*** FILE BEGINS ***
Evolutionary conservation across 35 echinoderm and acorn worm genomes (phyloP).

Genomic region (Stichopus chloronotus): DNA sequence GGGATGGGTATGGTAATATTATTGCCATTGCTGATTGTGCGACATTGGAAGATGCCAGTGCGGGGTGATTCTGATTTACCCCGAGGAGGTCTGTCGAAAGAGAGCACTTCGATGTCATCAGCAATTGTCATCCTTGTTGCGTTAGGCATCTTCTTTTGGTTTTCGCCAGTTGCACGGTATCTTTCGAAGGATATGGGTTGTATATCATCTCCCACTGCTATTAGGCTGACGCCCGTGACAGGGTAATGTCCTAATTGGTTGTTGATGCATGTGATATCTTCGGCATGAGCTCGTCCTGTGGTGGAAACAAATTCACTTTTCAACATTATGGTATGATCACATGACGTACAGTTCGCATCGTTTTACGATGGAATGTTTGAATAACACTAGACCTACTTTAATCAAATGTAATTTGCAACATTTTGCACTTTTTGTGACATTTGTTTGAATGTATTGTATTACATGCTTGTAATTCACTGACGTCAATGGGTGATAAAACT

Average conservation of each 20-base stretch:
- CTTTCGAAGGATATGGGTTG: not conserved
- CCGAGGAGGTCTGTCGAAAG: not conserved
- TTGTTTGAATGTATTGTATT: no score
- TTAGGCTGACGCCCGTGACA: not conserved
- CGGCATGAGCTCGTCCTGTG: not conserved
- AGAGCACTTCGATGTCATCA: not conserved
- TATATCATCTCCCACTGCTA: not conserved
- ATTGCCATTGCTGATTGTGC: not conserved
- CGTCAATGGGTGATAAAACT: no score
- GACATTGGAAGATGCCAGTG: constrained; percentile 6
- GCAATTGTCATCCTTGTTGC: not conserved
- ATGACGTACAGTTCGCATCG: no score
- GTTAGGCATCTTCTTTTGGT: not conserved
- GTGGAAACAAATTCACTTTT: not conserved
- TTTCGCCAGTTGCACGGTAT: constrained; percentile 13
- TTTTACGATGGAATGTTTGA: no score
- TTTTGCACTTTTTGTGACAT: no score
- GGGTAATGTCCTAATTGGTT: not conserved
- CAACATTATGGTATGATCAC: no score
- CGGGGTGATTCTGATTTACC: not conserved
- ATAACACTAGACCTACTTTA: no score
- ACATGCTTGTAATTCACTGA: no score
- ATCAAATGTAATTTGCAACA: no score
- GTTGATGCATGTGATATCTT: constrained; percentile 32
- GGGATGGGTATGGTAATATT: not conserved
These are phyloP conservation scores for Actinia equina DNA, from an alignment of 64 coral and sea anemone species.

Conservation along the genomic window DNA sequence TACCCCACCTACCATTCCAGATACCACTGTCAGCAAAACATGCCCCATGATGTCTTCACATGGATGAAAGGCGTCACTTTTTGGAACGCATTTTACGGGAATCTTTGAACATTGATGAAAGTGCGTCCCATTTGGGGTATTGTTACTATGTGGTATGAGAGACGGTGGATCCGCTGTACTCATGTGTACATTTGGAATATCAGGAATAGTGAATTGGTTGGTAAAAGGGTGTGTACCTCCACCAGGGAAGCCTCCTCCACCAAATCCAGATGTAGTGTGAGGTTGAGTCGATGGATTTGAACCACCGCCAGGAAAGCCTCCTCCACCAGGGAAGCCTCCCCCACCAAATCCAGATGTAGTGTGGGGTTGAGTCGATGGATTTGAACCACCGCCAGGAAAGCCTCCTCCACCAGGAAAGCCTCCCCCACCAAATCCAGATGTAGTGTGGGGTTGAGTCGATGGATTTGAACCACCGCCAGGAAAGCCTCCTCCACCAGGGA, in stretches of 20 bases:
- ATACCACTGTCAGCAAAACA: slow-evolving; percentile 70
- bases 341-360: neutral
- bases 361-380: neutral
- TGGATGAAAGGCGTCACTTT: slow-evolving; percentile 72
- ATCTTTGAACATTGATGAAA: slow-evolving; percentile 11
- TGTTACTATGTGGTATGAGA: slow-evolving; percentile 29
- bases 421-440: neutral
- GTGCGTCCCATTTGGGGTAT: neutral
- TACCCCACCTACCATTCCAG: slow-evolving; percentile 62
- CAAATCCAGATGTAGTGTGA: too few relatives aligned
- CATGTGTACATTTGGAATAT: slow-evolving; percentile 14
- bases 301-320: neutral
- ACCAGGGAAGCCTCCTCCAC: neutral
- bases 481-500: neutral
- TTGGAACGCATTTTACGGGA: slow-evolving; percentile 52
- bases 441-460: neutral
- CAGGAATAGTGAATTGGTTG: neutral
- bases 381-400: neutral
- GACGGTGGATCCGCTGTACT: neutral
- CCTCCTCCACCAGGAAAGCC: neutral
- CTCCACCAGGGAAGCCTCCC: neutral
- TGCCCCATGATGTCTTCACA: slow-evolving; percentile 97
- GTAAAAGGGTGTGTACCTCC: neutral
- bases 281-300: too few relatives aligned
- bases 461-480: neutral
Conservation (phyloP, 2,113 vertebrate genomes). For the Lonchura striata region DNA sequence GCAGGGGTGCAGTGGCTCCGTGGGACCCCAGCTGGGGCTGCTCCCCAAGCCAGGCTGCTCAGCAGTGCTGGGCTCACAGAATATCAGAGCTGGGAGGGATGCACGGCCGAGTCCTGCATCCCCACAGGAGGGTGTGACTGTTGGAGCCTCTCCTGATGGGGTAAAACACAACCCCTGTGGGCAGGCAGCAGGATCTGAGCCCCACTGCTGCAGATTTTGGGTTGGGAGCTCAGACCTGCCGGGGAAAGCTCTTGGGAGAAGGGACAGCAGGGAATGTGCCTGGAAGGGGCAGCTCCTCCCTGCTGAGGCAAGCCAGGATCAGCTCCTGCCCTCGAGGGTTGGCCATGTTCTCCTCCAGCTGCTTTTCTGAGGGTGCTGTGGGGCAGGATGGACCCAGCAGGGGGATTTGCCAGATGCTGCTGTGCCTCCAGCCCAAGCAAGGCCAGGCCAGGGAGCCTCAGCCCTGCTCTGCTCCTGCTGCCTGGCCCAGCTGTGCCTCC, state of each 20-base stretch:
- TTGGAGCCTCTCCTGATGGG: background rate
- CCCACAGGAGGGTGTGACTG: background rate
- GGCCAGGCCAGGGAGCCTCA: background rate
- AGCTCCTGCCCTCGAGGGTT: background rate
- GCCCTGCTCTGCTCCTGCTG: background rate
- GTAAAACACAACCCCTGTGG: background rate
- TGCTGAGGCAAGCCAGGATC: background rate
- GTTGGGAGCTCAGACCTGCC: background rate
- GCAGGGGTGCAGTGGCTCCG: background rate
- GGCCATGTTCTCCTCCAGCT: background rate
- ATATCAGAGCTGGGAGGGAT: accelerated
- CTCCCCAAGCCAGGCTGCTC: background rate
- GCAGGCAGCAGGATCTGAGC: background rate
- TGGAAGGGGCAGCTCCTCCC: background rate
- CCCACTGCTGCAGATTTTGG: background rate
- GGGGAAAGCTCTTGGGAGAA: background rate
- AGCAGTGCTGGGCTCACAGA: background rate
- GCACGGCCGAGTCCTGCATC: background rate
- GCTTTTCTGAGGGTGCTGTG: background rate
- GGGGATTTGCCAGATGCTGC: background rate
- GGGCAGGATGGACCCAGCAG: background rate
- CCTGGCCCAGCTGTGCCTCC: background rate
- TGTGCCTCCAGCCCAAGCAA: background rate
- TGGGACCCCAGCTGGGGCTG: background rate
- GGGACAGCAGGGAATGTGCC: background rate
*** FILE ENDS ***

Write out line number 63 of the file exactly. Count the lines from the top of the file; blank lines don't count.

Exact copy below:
- TGCTGAGGCAAGCCAGGATC: background rate